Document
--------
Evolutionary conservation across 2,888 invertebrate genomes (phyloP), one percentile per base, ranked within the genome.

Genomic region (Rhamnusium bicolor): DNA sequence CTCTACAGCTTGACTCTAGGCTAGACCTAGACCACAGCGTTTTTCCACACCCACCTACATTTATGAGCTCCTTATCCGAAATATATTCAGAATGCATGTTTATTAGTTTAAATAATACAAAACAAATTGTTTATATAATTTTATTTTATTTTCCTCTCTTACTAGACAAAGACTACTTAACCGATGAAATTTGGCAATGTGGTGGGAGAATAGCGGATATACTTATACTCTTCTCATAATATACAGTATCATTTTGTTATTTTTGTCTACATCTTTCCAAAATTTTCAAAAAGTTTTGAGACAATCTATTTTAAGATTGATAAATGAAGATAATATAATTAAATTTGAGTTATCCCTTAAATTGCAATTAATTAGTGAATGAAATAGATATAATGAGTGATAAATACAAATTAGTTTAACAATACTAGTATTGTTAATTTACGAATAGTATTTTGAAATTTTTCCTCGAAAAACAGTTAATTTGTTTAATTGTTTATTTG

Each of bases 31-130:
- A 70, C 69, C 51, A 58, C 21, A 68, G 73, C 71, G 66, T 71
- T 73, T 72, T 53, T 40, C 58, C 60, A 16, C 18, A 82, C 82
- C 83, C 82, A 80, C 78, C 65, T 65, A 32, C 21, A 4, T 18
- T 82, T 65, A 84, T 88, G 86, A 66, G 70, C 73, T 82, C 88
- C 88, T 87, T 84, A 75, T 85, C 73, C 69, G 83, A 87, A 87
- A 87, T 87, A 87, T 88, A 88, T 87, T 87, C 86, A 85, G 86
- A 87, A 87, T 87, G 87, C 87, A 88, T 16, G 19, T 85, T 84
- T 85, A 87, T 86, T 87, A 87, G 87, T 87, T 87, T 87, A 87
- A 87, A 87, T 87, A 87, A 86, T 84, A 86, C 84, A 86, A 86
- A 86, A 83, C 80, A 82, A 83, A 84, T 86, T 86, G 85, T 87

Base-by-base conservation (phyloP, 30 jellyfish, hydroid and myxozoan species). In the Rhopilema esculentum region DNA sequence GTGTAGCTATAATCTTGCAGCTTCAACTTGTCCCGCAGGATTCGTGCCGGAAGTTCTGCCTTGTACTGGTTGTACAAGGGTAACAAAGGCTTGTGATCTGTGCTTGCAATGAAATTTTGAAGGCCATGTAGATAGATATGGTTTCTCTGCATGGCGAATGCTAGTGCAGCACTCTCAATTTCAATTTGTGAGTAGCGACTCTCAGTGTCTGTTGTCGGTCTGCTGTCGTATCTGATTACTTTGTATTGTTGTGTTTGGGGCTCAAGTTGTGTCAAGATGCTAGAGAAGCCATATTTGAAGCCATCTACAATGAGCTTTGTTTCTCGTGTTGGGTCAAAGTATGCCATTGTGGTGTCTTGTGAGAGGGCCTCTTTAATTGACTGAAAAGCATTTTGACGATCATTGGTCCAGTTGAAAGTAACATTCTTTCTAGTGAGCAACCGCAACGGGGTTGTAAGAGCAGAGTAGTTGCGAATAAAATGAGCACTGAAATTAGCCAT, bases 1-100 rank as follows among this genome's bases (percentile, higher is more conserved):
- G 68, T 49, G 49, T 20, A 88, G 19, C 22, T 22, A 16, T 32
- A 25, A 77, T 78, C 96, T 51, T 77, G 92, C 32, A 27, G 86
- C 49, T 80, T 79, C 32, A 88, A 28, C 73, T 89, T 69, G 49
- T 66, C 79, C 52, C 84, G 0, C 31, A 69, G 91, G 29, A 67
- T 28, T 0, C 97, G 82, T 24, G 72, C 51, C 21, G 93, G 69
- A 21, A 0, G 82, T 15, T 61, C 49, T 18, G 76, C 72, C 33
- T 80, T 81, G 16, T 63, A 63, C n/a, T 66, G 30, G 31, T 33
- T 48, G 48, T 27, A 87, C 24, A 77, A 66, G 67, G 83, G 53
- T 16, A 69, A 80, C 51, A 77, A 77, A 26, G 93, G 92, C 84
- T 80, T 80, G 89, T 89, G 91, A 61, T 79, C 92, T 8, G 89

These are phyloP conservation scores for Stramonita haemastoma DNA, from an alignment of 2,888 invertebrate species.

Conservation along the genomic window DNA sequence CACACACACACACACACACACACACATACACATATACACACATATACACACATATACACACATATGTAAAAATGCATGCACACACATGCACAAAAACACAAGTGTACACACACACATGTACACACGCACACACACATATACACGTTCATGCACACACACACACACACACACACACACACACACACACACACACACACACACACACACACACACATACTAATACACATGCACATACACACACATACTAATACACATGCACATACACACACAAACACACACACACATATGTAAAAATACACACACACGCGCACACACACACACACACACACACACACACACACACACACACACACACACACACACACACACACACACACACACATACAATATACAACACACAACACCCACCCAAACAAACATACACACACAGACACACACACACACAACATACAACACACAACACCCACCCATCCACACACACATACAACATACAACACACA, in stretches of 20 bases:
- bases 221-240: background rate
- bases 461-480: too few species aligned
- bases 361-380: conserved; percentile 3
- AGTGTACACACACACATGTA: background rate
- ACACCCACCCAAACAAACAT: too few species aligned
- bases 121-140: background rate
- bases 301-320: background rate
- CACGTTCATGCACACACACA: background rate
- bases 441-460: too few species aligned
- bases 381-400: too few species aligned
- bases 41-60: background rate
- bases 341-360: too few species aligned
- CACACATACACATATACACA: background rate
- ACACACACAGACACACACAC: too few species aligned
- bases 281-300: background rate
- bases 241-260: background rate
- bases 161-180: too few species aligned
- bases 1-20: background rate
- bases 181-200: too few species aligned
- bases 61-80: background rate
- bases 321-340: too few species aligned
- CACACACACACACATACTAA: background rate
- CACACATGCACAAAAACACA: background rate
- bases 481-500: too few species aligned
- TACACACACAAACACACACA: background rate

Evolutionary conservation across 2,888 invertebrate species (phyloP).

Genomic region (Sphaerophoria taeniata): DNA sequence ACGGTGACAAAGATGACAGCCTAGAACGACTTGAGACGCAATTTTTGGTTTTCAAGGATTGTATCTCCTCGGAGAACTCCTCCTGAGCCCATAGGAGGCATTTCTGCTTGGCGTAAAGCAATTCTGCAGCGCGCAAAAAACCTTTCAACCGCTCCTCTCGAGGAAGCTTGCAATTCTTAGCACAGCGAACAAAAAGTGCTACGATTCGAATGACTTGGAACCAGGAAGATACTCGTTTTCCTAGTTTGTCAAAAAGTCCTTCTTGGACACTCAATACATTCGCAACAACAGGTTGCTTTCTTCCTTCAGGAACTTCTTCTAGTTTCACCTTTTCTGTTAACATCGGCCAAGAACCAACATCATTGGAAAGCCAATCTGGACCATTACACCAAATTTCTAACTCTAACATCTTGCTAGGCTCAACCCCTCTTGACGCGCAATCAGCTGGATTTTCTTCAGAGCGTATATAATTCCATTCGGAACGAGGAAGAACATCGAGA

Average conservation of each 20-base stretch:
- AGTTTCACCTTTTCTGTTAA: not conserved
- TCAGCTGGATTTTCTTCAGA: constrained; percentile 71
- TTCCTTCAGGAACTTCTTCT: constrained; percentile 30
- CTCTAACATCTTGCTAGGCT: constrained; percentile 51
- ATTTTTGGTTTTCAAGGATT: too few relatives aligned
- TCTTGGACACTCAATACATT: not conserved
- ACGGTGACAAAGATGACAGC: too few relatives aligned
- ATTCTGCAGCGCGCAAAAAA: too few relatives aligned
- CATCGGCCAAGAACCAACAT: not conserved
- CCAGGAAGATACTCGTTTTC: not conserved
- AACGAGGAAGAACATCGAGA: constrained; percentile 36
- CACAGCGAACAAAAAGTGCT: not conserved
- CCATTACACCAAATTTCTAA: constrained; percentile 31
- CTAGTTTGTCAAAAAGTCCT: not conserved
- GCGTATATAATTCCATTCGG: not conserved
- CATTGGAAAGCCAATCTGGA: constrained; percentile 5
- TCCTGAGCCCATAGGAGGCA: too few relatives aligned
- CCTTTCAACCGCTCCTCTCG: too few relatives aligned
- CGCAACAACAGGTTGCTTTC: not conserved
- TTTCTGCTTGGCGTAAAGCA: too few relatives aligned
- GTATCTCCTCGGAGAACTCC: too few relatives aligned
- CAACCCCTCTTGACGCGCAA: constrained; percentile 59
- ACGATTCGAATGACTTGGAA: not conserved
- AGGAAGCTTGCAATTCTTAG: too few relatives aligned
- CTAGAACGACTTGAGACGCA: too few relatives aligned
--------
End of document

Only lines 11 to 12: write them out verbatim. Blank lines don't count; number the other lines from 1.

- T 85, A 87, T 86, T 87, A 87, G 87, T 87, T 87, T 87, A 87
- A 87, A 87, T 87, A 87, A 86, T 84, A 86, C 84, A 86, A 86